Jonah 3:1-10 “radical mission”

To come to a place of true appreciation for God’s Grace we must first journey through seasons of repentance. Like the people of Nineveh we go through a similar journey where God shows us our wickedness, and as we repent He exercises His mercy and forgiveness to us.

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Jonah 3:1-10

3 Then the word of the Lord came to Jonah the second time, saying, 2 “Arise, go to Nineveh, that great city, and call out against it the message that I tell you.” 3 So Jonah arose and went to Nineveh, according to the word of the Lord. Now Nineveh was an exceedingly great city,[a] three days’ journey in breadth.[b] 4 Jonah began to go into the city, going a day’s journey. And he called out, “Yet forty days, and Nineveh shall be overthrown!” 5 And the people of Nineveh believed God. They called for a fast and put on sackcloth, from the greatest of them to the least of them.  6 The word reached[c] the king of Nineveh, and he arose from his throne, removed his robe, covered himself with sackcloth, and sat in ashes. 7 And he issued a proclamation and published through Nineveh, “By the decree of the king and his nobles: Let neither man nor beast, herd nor flock, taste anything. Let them not feed or drink water, 8 but let man and beast be covered with sackcloth, and let them call out mightily to God. Let everyone turn from his evil way and from the violence that is in his hands. 9 Who knows? God may turn and relent and turn from his fierce anger, so that we may not perish.” 10 When God saw what they did, how they turned from their evil way, God relented of the disaster that he had said he would do to them, and he did not do it.

Jonah 1:17-2:10: Radical Renewal

In times of hardship and suffering we are often motivated to ask, “Why?”, and to feel that God is absent or is shutting us out. In this passage, we see how suffering can be used by God as a means to our spiritual renewal. Jonah’s unusual rescue from drowning and his prayer point us to God as the source of salvation from our distress.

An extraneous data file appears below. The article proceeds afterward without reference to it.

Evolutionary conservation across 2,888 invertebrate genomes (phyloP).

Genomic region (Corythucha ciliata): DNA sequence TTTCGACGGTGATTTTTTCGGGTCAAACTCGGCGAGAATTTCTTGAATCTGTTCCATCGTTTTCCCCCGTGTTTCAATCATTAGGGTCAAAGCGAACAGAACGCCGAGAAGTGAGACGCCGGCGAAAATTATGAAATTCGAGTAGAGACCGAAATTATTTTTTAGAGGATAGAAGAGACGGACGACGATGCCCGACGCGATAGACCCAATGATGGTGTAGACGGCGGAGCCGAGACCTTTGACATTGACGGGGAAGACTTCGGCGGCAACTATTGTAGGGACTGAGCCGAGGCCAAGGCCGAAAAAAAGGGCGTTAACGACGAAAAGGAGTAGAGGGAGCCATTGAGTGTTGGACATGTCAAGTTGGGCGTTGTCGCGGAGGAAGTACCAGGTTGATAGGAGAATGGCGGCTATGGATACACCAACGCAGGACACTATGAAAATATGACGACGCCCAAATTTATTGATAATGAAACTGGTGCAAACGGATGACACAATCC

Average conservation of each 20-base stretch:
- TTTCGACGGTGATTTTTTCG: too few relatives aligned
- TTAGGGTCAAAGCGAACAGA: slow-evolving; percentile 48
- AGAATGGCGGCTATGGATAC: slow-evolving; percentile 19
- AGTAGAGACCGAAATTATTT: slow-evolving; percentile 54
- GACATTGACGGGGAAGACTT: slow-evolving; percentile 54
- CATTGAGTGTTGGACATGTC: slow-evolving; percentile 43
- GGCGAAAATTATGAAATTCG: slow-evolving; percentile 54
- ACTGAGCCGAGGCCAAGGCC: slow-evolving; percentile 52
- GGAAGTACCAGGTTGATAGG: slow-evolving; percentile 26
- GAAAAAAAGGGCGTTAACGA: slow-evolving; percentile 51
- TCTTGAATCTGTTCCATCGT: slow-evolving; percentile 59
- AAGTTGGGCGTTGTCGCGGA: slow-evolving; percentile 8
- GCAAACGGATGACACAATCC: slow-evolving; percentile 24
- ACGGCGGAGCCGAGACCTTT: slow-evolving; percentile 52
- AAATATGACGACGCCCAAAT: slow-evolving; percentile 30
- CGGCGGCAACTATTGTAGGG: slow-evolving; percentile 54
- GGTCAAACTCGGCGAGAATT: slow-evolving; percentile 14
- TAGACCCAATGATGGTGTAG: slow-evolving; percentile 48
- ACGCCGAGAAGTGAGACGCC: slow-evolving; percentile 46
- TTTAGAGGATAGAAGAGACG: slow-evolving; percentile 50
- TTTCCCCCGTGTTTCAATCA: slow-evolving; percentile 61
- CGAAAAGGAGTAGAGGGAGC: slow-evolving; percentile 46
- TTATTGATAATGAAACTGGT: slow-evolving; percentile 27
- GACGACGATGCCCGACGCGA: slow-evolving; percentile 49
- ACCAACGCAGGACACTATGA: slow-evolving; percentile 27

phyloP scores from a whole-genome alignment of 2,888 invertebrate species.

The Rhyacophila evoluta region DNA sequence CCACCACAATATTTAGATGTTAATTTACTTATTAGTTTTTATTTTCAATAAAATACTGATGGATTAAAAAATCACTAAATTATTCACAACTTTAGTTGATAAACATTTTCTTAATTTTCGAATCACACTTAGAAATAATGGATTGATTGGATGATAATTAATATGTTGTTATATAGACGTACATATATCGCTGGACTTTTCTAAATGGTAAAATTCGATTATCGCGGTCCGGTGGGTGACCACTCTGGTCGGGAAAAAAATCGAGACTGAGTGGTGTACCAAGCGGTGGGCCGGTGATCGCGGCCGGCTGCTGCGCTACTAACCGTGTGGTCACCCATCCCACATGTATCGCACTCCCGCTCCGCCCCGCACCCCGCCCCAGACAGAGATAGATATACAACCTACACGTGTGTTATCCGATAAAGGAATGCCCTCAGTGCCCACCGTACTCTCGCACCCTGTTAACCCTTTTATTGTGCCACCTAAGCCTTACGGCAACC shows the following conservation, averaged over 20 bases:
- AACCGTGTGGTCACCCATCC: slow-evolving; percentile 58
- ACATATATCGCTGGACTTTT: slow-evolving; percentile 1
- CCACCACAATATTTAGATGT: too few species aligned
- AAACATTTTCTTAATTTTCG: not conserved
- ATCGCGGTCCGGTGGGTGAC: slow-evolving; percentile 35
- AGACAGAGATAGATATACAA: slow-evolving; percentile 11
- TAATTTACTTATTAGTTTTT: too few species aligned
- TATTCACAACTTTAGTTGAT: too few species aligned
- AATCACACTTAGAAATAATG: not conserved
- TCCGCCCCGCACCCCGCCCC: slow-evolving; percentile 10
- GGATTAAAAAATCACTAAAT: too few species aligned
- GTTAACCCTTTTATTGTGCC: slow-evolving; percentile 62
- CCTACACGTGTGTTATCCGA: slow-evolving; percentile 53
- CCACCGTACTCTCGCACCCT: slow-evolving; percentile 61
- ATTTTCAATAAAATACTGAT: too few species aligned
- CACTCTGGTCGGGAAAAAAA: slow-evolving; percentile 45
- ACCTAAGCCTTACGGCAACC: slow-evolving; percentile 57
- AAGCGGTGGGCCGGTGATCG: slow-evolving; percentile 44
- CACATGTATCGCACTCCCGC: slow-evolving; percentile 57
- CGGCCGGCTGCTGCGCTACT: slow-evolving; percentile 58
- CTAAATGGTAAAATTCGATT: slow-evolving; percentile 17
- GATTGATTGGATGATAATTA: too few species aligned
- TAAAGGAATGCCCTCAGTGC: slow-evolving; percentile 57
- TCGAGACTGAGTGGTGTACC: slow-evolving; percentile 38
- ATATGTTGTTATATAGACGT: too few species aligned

Jonah 1:17-2:10

17 And the LORD appointed a great fish to swallow up Jonah. And Jonah was in the belly of the fish three days and three nights.

Then Jonah prayed to the LORD his God from the belly of the fish, saying,

“I called out to the LORD, out of my distress,
    and he answered me;
out of the belly of Sheol I cried,
    and you heard my voice.
For you cast me into the deep,
    into the heart of the seas,
    and the flood surrounded me;
all your waves and your billows
    passed over me.
Then I said, ‘I am driven away
    from your sight;
yet I shall again look
    upon your holy temple.’
The waters closed in over me to take my life;
    the deep surrounded me;
weeds were wrapped about my head
    at the roots of the mountains.
I went down to the land
    whose bars closed upon me forever;
yet you brought up my life from the pit,
    LORD my God.
When my life was fainting away,
    I remembered the LORD,
and my prayer came to you,
    into your holy temple.
Those who pay regard to vain idols
    forsake their hope of steadfast love.
But I with the voice of thanksgiving
    will sacrifice to you;
what I have vowed I will pay.
    Salvation belongs to the LORD!”

10 And the LORD spoke to the fish, and it vomited Jonah out upon the dry land.

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Jonah 1:4-16 “A Radical Response”

When Jonah attempted to flee to the ends of the earth rather than obey God, God stopped his flight by sending a mighty storm. In the same way, we can trust God to achieve his purposes in and through us in all kinds of ways, even when we disobey him or run from him.

Jonah 1:4-16

But the LORD hurled a great wind upon the sea, and there was a mighty tempest on the sea, so that the ship threatened to break up. Then the mariners were afraid, and each cried out to his god. And they hurled the cargo that was in the ship into the sea to lighten it for them. But Jonah had gone down into the inner part of the ship and had lain down and was fast asleep. So the captain came and said to him, “What do you mean, you sleeper? Arise, call out to your god! Perhaps the god will give a thought to us, that we may not perish.”

And they said to one another, “Come, let us cast lots, that we may know on whose account this evil has come upon us.” So they cast lots, and the lot fell on Jonah. Then they said to him, “Tell us on whose account this evil has come upon us. What is your occupation? And where do you come from? What is your country? And of what people are you?” And he said to them, “I am a Hebrew, and I fear the LORD, the God of heaven, who made the sea and the dry land.”10 Then the men were exceedingly afraid and said to him, “What is this that you have done!” For the men knew that he was fleeing from the presence of the LORD, because he had told them.